Home News Explained: What is the EU Asylum and Migration Pact?

Explained: What is the EU Asylum and Migration Pact?

A TD for Laois/Offaly has described Ireland’s decision to opt in to the EU’s Asylum and Migration Pact as “a political earthquake.”

Following a series of debates, a Dáil vote on Wednesday passed by an narrow margin – 79 votes to 72 – to opt in to the Pact.

First proposed by the European Commission in 2020, the Pact is a set of new rules managing migration and establishing a common asylum system in the European Union, who say the Pact will deliver results “while remaining grounded in our European values.”

The EU say the Pact aims to strengthen key policies they make on migration, asylum, border management and integration. It is built on four main pillars:

Securing External Borders

  • Robust screening;
  • Asylum and migration database;
  • Border procedure and returns;
  • Crisis protocols.

This outlines strategies for securing external borders, including pre-entry screening, establishing a database, efficient border procedures, and how to react in times of crisis.

It introduces registration, security and health checks, and fingerprinting for the Eurodac database for third country nationals with no valid permission to enter EU Member State territory.

Fast and Efficient Procedures

  • Clear asylum rules;
  • Guarantee people’s rights;
  • Qualification for refugee status;
  • Prevent abuse.

This aims to streamline asylum procedures with legally binding timeframes and clear standards.

It ensures the rights of asylum seekers and establishes standards for refugee and asylum seeker qualifications.

Effective systems of solidarity and responsibility

  • Permeant solidarity framework;
  • Operational and financial support;
  • Rules and responsibilities for asylum applications;
  • Prevent secondary movements.

This introduces a permanent solidarity framework to ensure EU countries receive support and share asylum-related responsibilities among Member States.

It also clarifies rules on responsibility for asylum applications and aims to prevent secondary movements of asylum seekers.

Embedding migration in international partnerships

  • Prevent irregular departures;
  • Prevent migrant smuggling;
  • Readmission;
  • Promote legal pathways.

This focuses on preventing irregular arrivals of people through border management in partner countries.

It is designed to combat migrant smuggling by creating partnerships with UN agencies and Talent Partnerships, some of which have already been launched with Morocco, Tunisia, Egypt, Pakistan and Bangladesh.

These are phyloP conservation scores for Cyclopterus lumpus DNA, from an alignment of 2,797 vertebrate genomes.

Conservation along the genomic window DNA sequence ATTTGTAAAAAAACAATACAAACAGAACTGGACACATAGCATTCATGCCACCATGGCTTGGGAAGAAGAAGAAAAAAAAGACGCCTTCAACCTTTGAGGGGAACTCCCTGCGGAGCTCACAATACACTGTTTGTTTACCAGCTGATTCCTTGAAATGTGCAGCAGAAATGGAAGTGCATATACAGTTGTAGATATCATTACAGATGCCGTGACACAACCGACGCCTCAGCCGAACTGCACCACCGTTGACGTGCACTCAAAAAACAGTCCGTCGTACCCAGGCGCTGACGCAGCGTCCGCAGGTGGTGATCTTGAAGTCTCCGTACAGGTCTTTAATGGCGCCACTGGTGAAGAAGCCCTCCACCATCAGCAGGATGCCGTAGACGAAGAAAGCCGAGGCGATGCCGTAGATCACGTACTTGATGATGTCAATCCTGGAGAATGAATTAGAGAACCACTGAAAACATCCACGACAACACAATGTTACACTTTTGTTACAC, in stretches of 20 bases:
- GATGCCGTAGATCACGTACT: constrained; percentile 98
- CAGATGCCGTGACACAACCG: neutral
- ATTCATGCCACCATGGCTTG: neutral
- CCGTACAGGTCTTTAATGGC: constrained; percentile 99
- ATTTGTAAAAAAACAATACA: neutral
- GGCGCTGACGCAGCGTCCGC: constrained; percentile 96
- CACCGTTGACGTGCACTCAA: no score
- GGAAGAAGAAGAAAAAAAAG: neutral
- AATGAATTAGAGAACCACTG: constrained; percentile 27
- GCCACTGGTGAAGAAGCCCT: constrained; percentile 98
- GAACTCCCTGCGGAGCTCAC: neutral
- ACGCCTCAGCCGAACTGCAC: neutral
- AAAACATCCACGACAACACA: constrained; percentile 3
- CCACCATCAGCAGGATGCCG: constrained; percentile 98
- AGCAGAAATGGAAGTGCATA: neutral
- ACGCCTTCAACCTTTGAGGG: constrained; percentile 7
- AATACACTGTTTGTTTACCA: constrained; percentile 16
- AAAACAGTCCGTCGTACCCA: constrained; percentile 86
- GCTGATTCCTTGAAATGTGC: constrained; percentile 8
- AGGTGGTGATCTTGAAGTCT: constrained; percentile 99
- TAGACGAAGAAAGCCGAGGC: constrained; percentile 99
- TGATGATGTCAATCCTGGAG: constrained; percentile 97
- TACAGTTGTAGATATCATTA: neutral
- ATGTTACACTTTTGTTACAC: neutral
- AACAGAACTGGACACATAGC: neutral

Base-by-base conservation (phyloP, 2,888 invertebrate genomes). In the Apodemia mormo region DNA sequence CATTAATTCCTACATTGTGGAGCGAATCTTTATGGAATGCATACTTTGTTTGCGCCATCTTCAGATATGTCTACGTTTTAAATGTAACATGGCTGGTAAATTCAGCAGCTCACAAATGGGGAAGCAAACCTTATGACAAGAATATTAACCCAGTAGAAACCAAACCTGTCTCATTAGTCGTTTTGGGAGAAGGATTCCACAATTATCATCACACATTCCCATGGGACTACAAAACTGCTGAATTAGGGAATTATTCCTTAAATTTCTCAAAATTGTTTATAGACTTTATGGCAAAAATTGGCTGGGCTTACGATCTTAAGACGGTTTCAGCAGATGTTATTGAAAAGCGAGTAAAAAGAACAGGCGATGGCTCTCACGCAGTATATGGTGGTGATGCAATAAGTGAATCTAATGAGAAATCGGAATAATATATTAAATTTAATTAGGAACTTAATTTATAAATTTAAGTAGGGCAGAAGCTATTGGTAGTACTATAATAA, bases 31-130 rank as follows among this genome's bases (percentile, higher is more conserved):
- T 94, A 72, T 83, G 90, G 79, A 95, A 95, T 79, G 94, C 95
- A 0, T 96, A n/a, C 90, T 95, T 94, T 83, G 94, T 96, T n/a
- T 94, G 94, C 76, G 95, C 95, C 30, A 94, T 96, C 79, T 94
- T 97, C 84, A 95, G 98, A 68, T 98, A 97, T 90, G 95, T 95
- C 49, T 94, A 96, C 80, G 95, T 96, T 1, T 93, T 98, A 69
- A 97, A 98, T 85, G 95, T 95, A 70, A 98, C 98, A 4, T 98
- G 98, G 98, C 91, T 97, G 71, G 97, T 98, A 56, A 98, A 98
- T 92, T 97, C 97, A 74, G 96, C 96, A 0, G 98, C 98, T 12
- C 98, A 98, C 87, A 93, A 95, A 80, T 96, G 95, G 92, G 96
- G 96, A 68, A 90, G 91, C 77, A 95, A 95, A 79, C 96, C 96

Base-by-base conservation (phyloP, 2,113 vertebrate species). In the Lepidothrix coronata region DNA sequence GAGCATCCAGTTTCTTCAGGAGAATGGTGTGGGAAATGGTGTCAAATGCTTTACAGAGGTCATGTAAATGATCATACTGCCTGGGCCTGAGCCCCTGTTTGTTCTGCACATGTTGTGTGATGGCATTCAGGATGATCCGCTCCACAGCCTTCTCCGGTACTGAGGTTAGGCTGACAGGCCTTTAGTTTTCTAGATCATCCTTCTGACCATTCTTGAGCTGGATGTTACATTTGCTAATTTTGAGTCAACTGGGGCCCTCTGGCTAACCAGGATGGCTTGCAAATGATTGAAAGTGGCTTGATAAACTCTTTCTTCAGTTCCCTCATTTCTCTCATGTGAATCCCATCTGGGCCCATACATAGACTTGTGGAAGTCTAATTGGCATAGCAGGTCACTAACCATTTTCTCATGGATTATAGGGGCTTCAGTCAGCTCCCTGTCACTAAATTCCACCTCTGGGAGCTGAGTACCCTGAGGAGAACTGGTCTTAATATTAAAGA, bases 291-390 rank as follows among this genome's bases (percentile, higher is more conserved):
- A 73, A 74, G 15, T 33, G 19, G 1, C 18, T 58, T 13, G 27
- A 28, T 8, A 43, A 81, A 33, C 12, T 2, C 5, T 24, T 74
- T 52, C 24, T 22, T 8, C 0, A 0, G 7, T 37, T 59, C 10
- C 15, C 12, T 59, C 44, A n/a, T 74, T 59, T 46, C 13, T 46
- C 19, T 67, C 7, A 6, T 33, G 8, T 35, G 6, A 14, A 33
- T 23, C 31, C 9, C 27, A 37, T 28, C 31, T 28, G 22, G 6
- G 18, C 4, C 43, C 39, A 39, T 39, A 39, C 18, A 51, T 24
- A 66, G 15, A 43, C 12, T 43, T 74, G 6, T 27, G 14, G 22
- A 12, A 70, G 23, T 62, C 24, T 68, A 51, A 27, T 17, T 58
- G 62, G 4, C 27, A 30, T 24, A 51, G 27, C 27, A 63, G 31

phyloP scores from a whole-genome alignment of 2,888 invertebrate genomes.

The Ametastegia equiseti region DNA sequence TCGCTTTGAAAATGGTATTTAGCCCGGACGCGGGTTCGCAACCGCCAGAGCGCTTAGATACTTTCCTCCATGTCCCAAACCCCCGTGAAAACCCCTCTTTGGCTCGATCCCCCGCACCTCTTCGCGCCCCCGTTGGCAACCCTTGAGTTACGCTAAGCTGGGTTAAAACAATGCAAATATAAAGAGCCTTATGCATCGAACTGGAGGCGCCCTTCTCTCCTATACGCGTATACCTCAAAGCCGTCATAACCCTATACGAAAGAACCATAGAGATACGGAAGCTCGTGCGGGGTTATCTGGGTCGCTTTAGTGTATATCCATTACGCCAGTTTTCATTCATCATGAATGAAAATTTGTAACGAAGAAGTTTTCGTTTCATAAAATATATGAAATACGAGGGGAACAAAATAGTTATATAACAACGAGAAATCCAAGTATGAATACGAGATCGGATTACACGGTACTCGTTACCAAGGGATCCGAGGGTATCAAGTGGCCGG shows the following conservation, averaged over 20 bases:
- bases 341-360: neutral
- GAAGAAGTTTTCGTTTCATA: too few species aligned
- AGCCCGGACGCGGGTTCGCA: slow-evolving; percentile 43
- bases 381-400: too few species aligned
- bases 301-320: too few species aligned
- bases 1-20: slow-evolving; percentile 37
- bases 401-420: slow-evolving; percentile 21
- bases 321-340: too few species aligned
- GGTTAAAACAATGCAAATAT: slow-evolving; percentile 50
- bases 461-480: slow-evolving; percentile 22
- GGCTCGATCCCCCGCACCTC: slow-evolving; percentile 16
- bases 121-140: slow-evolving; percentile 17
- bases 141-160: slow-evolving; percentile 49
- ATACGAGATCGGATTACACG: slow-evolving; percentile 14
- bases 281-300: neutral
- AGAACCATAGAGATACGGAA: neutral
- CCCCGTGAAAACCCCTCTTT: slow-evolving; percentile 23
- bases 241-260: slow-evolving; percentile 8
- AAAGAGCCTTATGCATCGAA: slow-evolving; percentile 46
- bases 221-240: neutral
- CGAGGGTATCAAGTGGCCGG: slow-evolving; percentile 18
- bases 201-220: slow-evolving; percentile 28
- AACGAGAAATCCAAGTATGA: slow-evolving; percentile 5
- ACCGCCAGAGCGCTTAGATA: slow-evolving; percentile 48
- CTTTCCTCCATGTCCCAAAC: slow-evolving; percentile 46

They will allow people from the countries concerned to come work, study, and train in the EU, developing new skills that can benefit later their countries of origin.

While some aspects of the Pact have been welcomed, criticisms have also emerged, with concerns raised about responsibility-sharing and solidarity among EU member states.

Caution has been advised regarding the screening and border procedures and the issue of statelessness has been again been raised.

Minister for Justice Helen McEntee TD obtained cabinet approval in April to seek the necessary approvals from the Houses of the Oireachtas to opt in to measures in the Pact.

Following the vote of approval in the Dáil, Independent TD for Laois/Offaly Carol Nolan sent out an earnest warning.

Deputy Nolan described Ireland’s decision to opt in to the Pact as “a political earthquake that will escalate the breakdown in social cohesion and trust by further removing national decision-making capacity on the issues to the European Union.”

The Independent TD also said the close nature of the vote “highlights the absurdity of recent ministerial and Government rhetoric,” who she said claimed that anyone opposing the Pact was motivated by a racist or far right agenda.

“By the narrowest of margins this Government has embarked upon a policy agenda that does not have the meaningful consent of the Irish people and which has at all times lacked even the appearance of public consultation,” Deputy Nolan said.

“That kind of democratic deficit cannot be smoothed over or wished away by a vote in the Dáil.

“I and indeed the handful of my colleagues who have consistently worked to change the narrative on these issues so that it reflects the views of ordinary people, remain dedicated to exposing these shivering sell-outs who have now conceded one of the greatest transfers of national sovereignty to the EU in a generation.”

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